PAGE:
30 years ago (16 Feb 1985)
The Islamic militant group and political party Hezbollah was founded in Lebanon.

30 years ago (19 Feb 1985)
The first episode of the BBC TV soap opera EastEnders was broadcast in the UK.

30 years ago (20 Feb 1985)
The sale of contraceptives was legalised in Ireland.

30 years ago (28 Feb 1985)
The IRA carried out a mortar bomb attack on a police station in Newry, Northern Ireland. 9 Royal Ulster Constabulary officers were killed – the RUC’s highest loss of life on a single day during the Troubles.

25 years ago (2 Feb 1990)
The President of South Africa, F. W. De Klerk, lifted a 30-year ban on the African National Congress (ANC) and other opposing political parties and anti-apartheid groups.

25 years ago (7 Feb 1990)
The Central Committee of the Communist Party of the Soviet Union agreed give up its 70-year monopoly on political power.

25 years ago (11 Feb 1990)
Nelson Mandela was released from prison after 27 years. (He became President of South Africa in 1994.)

25 years ago (11 Feb 1990)
American boxer James ‘Buster’ Douglas became world heavyweight champion when he knocked out Mike Tyson in one of the greatest upsets in boxing history.

25 years ago (24 Feb 1990)
Death of Malcolm Forbes, American publisher of Forbes magazine, founded by his father. Known for his promotion of capitalism and for his opulent lifestyle.

25 years ago (24 Feb 1990)
Death of Johnnie Ray, influential American singer, songwriter and pianist. Hugely popular in the 1950s. Known for his early rock and roll style and wild stage persona.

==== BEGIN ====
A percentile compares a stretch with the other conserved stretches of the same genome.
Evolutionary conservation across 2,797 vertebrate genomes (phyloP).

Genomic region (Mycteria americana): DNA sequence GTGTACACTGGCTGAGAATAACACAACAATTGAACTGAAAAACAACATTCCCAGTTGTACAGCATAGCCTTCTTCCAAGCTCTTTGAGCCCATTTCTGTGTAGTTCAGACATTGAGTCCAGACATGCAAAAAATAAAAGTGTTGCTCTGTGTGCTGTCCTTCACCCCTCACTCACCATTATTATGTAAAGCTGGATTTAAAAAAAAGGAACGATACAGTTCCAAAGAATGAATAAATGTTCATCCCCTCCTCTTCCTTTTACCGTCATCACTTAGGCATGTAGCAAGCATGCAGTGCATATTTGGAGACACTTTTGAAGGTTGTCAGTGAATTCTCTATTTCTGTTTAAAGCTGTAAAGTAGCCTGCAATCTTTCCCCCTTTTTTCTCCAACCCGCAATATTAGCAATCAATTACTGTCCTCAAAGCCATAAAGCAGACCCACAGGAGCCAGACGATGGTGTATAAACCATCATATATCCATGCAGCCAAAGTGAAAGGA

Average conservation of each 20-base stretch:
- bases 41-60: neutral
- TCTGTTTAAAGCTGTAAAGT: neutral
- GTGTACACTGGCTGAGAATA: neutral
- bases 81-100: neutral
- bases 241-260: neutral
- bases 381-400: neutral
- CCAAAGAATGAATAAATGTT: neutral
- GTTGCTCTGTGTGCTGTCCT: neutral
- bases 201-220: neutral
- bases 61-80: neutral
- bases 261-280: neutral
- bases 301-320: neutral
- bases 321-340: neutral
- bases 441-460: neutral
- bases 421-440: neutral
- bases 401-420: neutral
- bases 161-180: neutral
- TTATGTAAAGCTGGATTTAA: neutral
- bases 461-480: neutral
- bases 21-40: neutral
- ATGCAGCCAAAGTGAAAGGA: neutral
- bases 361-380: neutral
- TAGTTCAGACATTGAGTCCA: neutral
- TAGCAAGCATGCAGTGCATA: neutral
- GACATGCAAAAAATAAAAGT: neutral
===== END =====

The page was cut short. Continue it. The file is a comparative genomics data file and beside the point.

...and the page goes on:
20 years ago (26 Feb 1995)
Barings Bank, the oldest merchant bank in London, collapsed after its chief trader in Singapore, Nick Leeson, lost £827 million ($1.3 billion) on unauthorised transactions.

20 years ago (28 Feb 1995)
Denver International Airport opened in Colorado, USA

10 years ago (14 Feb 2005)
Death of Rafic (also spelled Rafik/Rafiq) al-Hariri, Prime Minister of Lebanon (1992-98, 2000-04). His assassination triggered massive political change in Lebanon, including the Cedar Revolution and the withdrawal of Syrian troops.

10 years ago (16 Feb 2005)
The Kyoto Protocol came into effect. The international treaty obliges industrialised nations to reduce their greenhouse gas emissions.

10 years ago (18 Feb 2005)
Hunting wild mammals with dogs was banned in England and Wales. (Hunting foxes with dogs had already been banned in Scotland.)

– – – – – – –